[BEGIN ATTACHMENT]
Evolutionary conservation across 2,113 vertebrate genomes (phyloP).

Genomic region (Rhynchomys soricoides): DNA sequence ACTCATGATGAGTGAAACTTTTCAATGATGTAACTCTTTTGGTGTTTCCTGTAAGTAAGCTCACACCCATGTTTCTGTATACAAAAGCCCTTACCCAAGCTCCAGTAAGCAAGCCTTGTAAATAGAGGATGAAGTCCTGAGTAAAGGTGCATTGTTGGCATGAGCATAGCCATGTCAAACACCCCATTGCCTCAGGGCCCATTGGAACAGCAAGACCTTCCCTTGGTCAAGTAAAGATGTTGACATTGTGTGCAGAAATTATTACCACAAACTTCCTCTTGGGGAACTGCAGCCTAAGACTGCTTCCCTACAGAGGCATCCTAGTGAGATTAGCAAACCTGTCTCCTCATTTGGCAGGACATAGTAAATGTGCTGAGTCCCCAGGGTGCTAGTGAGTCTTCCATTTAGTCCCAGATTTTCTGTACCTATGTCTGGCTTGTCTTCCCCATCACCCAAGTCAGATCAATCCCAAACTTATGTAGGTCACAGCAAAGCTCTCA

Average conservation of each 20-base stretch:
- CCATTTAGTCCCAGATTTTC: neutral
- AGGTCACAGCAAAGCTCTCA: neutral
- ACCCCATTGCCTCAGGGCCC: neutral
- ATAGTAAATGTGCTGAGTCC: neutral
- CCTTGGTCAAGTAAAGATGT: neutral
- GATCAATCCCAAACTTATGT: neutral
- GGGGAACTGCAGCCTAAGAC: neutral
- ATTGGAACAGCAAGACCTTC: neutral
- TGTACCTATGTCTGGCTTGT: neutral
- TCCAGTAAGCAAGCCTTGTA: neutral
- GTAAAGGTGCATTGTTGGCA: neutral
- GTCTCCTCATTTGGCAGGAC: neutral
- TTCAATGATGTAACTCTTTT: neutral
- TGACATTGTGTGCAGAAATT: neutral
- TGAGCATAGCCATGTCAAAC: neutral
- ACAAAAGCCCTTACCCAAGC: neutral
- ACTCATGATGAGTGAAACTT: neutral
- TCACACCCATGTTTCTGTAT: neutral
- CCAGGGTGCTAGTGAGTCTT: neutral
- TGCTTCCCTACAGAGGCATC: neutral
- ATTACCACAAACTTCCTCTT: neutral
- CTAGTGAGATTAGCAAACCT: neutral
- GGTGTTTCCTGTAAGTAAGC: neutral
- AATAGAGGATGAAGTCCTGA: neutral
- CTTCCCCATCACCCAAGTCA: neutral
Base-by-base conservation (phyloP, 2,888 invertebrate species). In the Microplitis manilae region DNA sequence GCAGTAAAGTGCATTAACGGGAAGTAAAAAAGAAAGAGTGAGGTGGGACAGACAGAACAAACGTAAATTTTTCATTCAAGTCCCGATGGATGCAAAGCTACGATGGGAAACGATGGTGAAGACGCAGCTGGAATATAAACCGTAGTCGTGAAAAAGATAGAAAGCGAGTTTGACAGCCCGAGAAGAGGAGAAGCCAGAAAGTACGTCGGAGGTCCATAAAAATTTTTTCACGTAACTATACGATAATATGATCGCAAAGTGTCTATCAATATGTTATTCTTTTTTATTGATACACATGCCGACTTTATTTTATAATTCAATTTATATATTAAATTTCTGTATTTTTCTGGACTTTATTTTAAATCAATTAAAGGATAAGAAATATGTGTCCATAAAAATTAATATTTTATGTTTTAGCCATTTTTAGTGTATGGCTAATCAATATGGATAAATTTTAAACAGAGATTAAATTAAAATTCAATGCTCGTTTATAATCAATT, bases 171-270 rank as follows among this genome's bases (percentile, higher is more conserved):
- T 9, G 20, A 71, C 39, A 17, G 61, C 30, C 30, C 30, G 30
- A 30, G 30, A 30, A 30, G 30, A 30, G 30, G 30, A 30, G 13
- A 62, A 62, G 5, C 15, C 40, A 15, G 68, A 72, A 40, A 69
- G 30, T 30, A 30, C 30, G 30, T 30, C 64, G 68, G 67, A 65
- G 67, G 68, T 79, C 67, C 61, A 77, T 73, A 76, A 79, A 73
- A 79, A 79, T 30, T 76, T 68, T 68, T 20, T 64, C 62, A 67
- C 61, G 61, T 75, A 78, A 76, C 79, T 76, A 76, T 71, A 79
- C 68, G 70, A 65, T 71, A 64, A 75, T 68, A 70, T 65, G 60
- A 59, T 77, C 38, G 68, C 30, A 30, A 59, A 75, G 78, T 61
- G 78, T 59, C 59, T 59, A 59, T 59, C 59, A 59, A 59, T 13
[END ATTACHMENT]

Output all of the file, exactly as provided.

Evolutionary conservation across 2,113 vertebrate genomes (phyloP).

Genomic region (Rhynchomys soricoides): DNA sequence ACTCATGATGAGTGAAACTTTTCAATGATGTAACTCTTTTGGTGTTTCCTGTAAGTAAGCTCACACCCATGTTTCTGTATACAAAAGCCCTTACCCAAGCTCCAGTAAGCAAGCCTTGTAAATAGAGGATGAAGTCCTGAGTAAAGGTGCATTGTTGGCATGAGCATAGCCATGTCAAACACCCCATTGCCTCAGGGCCCATTGGAACAGCAAGACCTTCCCTTGGTCAAGTAAAGATGTTGACATTGTGTGCAGAAATTATTACCACAAACTTCCTCTTGGGGAACTGCAGCCTAAGACTGCTTCCCTACAGAGGCATCCTAGTGAGATTAGCAAACCTGTCTCCTCATTTGGCAGGACATAGTAAATGTGCTGAGTCCCCAGGGTGCTAGTGAGTCTTCCATTTAGTCCCAGATTTTCTGTACCTATGTCTGGCTTGTCTTCCCCATCACCCAAGTCAGATCAATCCCAAACTTATGTAGGTCACAGCAAAGCTCTCA

Average conservation of each 20-base stretch:
- CCATTTAGTCCCAGATTTTC: neutral
- AGGTCACAGCAAAGCTCTCA: neutral
- ACCCCATTGCCTCAGGGCCC: neutral
- ATAGTAAATGTGCTGAGTCC: neutral
- CCTTGGTCAAGTAAAGATGT: neutral
- GATCAATCCCAAACTTATGT: neutral
- GGGGAACTGCAGCCTAAGAC: neutral
- ATTGGAACAGCAAGACCTTC: neutral
- TGTACCTATGTCTGGCTTGT: neutral
- TCCAGTAAGCAAGCCTTGTA: neutral
- GTAAAGGTGCATTGTTGGCA: neutral
- GTCTCCTCATTTGGCAGGAC: neutral
- TTCAATGATGTAACTCTTTT: neutral
- TGACATTGTGTGCAGAAATT: neutral
- TGAGCATAGCCATGTCAAAC: neutral
- ACAAAAGCCCTTACCCAAGC: neutral
- ACTCATGATGAGTGAAACTT: neutral
- TCACACCCATGTTTCTGTAT: neutral
- CCAGGGTGCTAGTGAGTCTT: neutral
- TGCTTCCCTACAGAGGCATC: neutral
- ATTACCACAAACTTCCTCTT: neutral
- CTAGTGAGATTAGCAAACCT: neutral
- GGTGTTTCCTGTAAGTAAGC: neutral
- AATAGAGGATGAAGTCCTGA: neutral
- CTTCCCCATCACCCAAGTCA: neutral
Base-by-base conservation (phyloP, 2,888 invertebrate species). In the Microplitis manilae region DNA sequence GCAGTAAAGTGCATTAACGGGAAGTAAAAAAGAAAGAGTGAGGTGGGACAGACAGAACAAACGTAAATTTTTCATTCAAGTCCCGATGGATGCAAAGCTACGATGGGAAACGATGGTGAAGACGCAGCTGGAATATAAACCGTAGTCGTGAAAAAGATAGAAAGCGAGTTTGACAGCCCGAGAAGAGGAGAAGCCAGAAAGTACGTCGGAGGTCCATAAAAATTTTTTCACGTAACTATACGATAATATGATCGCAAAGTGTCTATCAATATGTTATTCTTTTTTATTGATACACATGCCGACTTTATTTTATAATTCAATTTATATATTAAATTTCTGTATTTTTCTGGACTTTATTTTAAATCAATTAAAGGATAAGAAATATGTGTCCATAAAAATTAATATTTTATGTTTTAGCCATTTTTAGTGTATGGCTAATCAATATGGATAAATTTTAAACAGAGATTAAATTAAAATTCAATGCTCGTTTATAATCAATT, bases 171-270 rank as follows among this genome's bases (percentile, higher is more conserved):
- T 9, G 20, A 71, C 39, A 17, G 61, C 30, C 30, C 30, G 30
- A 30, G 30, A 30, A 30, G 30, A 30, G 30, G 30, A 30, G 13
- A 62, A 62, G 5, C 15, C 40, A 15, G 68, A 72, A 40, A 69
- G 30, T 30, A 30, C 30, G 30, T 30, C 64, G 68, G 67, A 65
- G 67, G 68, T 79, C 67, C 61, A 77, T 73, A 76, A 79, A 73
- A 79, A 79, T 30, T 76, T 68, T 68, T 20, T 64, C 62, A 67
- C 61, G 61, T 75, A 78, A 76, C 79, T 76, A 76, T 71, A 79
- C 68, G 70, A 65, T 71, A 64, A 75, T 68, A 70, T 65, G 60
- A 59, T 77, C 38, G 68, C 30, A 30, A 59, A 75, G 78, T 61
- G 78, T 59, C 59, T 59, A 59, T 59, C 59, A 59, A 59, T 13